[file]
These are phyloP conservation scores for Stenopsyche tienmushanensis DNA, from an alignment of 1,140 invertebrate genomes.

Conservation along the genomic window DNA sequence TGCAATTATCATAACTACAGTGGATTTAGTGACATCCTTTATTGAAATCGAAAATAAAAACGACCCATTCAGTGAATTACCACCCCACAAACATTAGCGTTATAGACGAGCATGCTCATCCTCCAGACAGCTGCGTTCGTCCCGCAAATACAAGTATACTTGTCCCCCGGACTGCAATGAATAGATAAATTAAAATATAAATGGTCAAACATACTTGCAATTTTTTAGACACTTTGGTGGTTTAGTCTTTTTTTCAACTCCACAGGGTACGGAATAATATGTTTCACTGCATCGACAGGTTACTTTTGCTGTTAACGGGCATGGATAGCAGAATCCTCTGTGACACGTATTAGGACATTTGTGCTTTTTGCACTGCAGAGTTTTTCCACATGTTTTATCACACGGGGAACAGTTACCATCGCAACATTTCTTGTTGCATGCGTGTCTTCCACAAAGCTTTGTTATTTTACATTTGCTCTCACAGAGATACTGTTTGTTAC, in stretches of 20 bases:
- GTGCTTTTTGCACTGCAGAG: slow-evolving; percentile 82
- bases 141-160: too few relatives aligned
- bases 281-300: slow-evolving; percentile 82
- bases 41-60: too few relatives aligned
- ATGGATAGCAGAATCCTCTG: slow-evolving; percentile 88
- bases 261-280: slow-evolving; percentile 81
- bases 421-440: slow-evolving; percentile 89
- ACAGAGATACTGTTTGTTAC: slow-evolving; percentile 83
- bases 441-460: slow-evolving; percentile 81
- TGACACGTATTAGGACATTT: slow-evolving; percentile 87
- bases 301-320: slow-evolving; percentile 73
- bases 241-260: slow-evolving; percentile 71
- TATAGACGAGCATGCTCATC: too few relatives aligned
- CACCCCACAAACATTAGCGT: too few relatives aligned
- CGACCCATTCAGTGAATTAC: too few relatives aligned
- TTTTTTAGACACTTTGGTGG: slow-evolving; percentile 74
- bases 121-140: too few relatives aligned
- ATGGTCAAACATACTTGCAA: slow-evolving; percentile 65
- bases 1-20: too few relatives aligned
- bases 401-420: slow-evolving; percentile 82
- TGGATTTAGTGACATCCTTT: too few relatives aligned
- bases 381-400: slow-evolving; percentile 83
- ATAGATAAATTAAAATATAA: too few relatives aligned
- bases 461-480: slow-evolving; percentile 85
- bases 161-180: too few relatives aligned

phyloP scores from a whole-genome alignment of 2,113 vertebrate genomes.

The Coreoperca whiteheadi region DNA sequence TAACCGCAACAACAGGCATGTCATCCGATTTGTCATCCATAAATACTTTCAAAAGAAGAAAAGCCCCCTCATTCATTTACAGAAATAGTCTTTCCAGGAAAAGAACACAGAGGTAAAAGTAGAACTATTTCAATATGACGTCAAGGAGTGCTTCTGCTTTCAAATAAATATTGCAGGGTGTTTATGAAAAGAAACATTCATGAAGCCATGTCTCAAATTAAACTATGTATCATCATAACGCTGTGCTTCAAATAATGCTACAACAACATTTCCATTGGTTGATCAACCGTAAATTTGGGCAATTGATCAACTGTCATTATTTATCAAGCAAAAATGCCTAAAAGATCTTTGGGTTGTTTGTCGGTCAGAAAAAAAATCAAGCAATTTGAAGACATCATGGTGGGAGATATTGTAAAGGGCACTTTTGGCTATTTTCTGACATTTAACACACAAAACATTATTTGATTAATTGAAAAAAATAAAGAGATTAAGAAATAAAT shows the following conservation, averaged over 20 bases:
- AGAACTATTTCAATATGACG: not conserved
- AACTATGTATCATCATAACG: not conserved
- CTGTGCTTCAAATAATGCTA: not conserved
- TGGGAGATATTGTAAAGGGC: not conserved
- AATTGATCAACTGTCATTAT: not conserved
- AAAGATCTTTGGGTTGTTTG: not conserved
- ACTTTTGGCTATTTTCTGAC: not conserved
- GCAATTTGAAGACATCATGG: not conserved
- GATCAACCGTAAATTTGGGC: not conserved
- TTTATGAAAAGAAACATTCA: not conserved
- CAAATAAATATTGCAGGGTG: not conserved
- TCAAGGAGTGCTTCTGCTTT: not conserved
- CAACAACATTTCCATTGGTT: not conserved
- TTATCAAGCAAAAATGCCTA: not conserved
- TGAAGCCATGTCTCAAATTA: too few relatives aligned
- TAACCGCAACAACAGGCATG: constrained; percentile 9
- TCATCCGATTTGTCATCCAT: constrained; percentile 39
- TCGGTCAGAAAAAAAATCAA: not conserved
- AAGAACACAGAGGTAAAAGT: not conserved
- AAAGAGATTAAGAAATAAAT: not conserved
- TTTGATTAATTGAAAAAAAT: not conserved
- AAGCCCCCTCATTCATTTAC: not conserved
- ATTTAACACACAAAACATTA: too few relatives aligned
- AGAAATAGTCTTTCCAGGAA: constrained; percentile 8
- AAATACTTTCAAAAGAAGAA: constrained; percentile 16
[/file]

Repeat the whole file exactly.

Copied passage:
These are phyloP conservation scores for Stenopsyche tienmushanensis DNA, from an alignment of 1,140 invertebrate genomes.

Conservation along the genomic window DNA sequence TGCAATTATCATAACTACAGTGGATTTAGTGACATCCTTTATTGAAATCGAAAATAAAAACGACCCATTCAGTGAATTACCACCCCACAAACATTAGCGTTATAGACGAGCATGCTCATCCTCCAGACAGCTGCGTTCGTCCCGCAAATACAAGTATACTTGTCCCCCGGACTGCAATGAATAGATAAATTAAAATATAAATGGTCAAACATACTTGCAATTTTTTAGACACTTTGGTGGTTTAGTCTTTTTTTCAACTCCACAGGGTACGGAATAATATGTTTCACTGCATCGACAGGTTACTTTTGCTGTTAACGGGCATGGATAGCAGAATCCTCTGTGACACGTATTAGGACATTTGTGCTTTTTGCACTGCAGAGTTTTTCCACATGTTTTATCACACGGGGAACAGTTACCATCGCAACATTTCTTGTTGCATGCGTGTCTTCCACAAAGCTTTGTTATTTTACATTTGCTCTCACAGAGATACTGTTTGTTAC, in stretches of 20 bases:
- GTGCTTTTTGCACTGCAGAG: slow-evolving; percentile 82
- bases 141-160: too few relatives aligned
- bases 281-300: slow-evolving; percentile 82
- bases 41-60: too few relatives aligned
- ATGGATAGCAGAATCCTCTG: slow-evolving; percentile 88
- bases 261-280: slow-evolving; percentile 81
- bases 421-440: slow-evolving; percentile 89
- ACAGAGATACTGTTTGTTAC: slow-evolving; percentile 83
- bases 441-460: slow-evolving; percentile 81
- TGACACGTATTAGGACATTT: slow-evolving; percentile 87
- bases 301-320: slow-evolving; percentile 73
- bases 241-260: slow-evolving; percentile 71
- TATAGACGAGCATGCTCATC: too few relatives aligned
- CACCCCACAAACATTAGCGT: too few relatives aligned
- CGACCCATTCAGTGAATTAC: too few relatives aligned
- TTTTTTAGACACTTTGGTGG: slow-evolving; percentile 74
- bases 121-140: too few relatives aligned
- ATGGTCAAACATACTTGCAA: slow-evolving; percentile 65
- bases 1-20: too few relatives aligned
- bases 401-420: slow-evolving; percentile 82
- TGGATTTAGTGACATCCTTT: too few relatives aligned
- bases 381-400: slow-evolving; percentile 83
- ATAGATAAATTAAAATATAA: too few relatives aligned
- bases 461-480: slow-evolving; percentile 85
- bases 161-180: too few relatives aligned

phyloP scores from a whole-genome alignment of 2,113 vertebrate genomes.

The Coreoperca whiteheadi region DNA sequence TAACCGCAACAACAGGCATGTCATCCGATTTGTCATCCATAAATACTTTCAAAAGAAGAAAAGCCCCCTCATTCATTTACAGAAATAGTCTTTCCAGGAAAAGAACACAGAGGTAAAAGTAGAACTATTTCAATATGACGTCAAGGAGTGCTTCTGCTTTCAAATAAATATTGCAGGGTGTTTATGAAAAGAAACATTCATGAAGCCATGTCTCAAATTAAACTATGTATCATCATAACGCTGTGCTTCAAATAATGCTACAACAACATTTCCATTGGTTGATCAACCGTAAATTTGGGCAATTGATCAACTGTCATTATTTATCAAGCAAAAATGCCTAAAAGATCTTTGGGTTGTTTGTCGGTCAGAAAAAAAATCAAGCAATTTGAAGACATCATGGTGGGAGATATTGTAAAGGGCACTTTTGGCTATTTTCTGACATTTAACACACAAAACATTATTTGATTAATTGAAAAAAATAAAGAGATTAAGAAATAAAT shows the following conservation, averaged over 20 bases:
- AGAACTATTTCAATATGACG: not conserved
- AACTATGTATCATCATAACG: not conserved
- CTGTGCTTCAAATAATGCTA: not conserved
- TGGGAGATATTGTAAAGGGC: not conserved
- AATTGATCAACTGTCATTAT: not conserved
- AAAGATCTTTGGGTTGTTTG: not conserved
- ACTTTTGGCTATTTTCTGAC: not conserved
- GCAATTTGAAGACATCATGG: not conserved
- GATCAACCGTAAATTTGGGC: not conserved
- TTTATGAAAAGAAACATTCA: not conserved
- CAAATAAATATTGCAGGGTG: not conserved
- TCAAGGAGTGCTTCTGCTTT: not conserved
- CAACAACATTTCCATTGGTT: not conserved
- TTATCAAGCAAAAATGCCTA: not conserved
- TGAAGCCATGTCTCAAATTA: too few relatives aligned
- TAACCGCAACAACAGGCATG: constrained; percentile 9
- TCATCCGATTTGTCATCCAT: constrained; percentile 39
- TCGGTCAGAAAAAAAATCAA: not conserved
- AAGAACACAGAGGTAAAAGT: not conserved
- AAAGAGATTAAGAAATAAAT: not conserved
- TTTGATTAATTGAAAAAAAT: not conserved
- AAGCCCCCTCATTCATTTAC: not conserved
- ATTTAACACACAAAACATTA: too few relatives aligned
- AGAAATAGTCTTTCCAGGAA: constrained; percentile 8
- AAATACTTTCAAAAGAAGAA: constrained; percentile 16